This is the season for opinion polls with hyper-ventilating television anchors throwing a volley of numbers at dazed viewers with an authority that at times belies the spotty track record of many pollsters. And yet, in the absence of other more credible measurement tools for examining voter behaviour, T-20 style television forecasts are what we must turn to as a rough guide to what lies ahead in this big election year. At least at this time most of the polls so far are broadly pointing in the same direction with six major trends emerging out of these poll findings.
Firstly, a hung parliament, as of now, seems the most likely verdict. Secondly, the BJP is unlikely to come anywhere close to repeating its remarkable 282-seat majority of 2014, but is still India’s party number one by some distance. Thirdly, the Congress has gained some traction in the last year but is much like the Australian batsmen in the recent test series, still struggling to cross the century mark. Fourthly, the BJP and Congress between them are hovering around the 300-seat mark, leaving a large space open for the non-Cong, non-BJP parties to play a crucial role in post-poll combinations. Fifthly, Narendra Modi is still clearly neta number one, albeit the gap between him and Rahul Gandhi has reduced as the anti-incumbency space widens. Sixthly, the 2019 election may be fought across 543 seats, but it is the 80 seats of Uttar Pradesh that really hold the key to unlocking the door to power in Delhi.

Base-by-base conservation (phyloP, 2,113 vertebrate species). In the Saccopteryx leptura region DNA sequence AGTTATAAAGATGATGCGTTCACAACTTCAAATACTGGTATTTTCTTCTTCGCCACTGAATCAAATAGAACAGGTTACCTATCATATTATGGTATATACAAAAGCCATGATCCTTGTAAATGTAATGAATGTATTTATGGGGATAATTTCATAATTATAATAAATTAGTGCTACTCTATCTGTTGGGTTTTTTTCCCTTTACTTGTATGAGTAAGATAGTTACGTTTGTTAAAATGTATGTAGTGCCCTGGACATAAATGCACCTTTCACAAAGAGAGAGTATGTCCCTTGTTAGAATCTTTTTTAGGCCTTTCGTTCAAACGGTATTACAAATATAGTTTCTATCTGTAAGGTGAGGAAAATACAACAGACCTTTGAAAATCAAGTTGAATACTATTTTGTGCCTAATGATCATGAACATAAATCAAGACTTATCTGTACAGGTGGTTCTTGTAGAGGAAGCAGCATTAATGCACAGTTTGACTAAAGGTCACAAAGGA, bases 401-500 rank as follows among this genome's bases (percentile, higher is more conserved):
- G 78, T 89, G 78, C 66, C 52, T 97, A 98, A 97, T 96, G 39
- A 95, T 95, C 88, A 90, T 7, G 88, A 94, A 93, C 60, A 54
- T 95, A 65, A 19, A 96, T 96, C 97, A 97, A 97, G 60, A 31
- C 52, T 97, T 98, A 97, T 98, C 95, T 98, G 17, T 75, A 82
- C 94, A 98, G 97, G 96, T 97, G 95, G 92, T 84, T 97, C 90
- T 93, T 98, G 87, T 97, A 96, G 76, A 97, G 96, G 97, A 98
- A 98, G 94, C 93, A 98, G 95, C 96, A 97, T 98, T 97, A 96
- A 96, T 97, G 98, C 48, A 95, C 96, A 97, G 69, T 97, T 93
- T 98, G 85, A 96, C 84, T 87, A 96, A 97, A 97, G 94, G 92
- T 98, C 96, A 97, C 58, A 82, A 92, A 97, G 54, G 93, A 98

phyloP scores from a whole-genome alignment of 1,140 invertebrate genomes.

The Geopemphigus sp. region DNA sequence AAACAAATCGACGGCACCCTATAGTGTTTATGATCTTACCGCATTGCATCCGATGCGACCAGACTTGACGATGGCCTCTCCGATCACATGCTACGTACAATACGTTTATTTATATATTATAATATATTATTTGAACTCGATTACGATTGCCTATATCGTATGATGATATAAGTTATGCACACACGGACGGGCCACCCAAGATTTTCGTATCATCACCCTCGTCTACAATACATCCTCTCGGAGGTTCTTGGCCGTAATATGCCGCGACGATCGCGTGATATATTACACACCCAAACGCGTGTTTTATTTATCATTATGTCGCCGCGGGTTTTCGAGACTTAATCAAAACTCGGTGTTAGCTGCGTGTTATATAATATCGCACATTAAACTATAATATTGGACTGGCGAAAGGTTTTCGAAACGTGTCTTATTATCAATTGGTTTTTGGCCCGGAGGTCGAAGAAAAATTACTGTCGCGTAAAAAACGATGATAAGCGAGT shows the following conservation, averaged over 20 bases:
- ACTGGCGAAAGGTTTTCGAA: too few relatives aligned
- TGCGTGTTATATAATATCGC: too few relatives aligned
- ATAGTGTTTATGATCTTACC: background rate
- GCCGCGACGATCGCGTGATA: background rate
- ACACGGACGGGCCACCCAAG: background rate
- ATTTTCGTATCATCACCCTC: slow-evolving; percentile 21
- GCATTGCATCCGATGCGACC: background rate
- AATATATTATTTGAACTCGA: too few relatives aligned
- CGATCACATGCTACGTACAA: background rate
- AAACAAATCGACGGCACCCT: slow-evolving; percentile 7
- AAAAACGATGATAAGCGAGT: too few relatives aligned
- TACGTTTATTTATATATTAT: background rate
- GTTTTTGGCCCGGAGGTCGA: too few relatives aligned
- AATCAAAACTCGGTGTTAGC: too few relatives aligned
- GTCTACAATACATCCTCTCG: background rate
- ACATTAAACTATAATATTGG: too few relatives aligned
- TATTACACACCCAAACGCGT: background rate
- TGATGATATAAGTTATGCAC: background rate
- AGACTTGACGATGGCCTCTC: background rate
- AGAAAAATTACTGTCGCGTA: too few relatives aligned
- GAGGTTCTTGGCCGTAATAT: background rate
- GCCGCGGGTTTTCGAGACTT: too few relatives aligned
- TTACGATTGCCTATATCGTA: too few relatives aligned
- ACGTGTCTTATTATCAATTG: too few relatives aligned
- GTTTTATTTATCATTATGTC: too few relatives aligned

That is because this is the only state where the BJP appears set to lose big time: the India Today Mood of the Nation poll, for example, suggests that if elections are held today, the BJP may end up with just 18 seats, a loss of as many as 55 seats from its spectacular 2014 performance. The biggest gainer seems to be the SP-BSP alliance which the survey claims could win 58 seats with the Congress winning just four. Even more dramatically, the survey indicates that if the Congress joins the Bua-bhatija combine, then the BJP could be reduced to just five seats. In other words, while the chemistry may still be with Modi as the most popular leader in the country, in the UP context, the sheer arithmetic of a wide alliance makes it a mountain to climb for the BJP.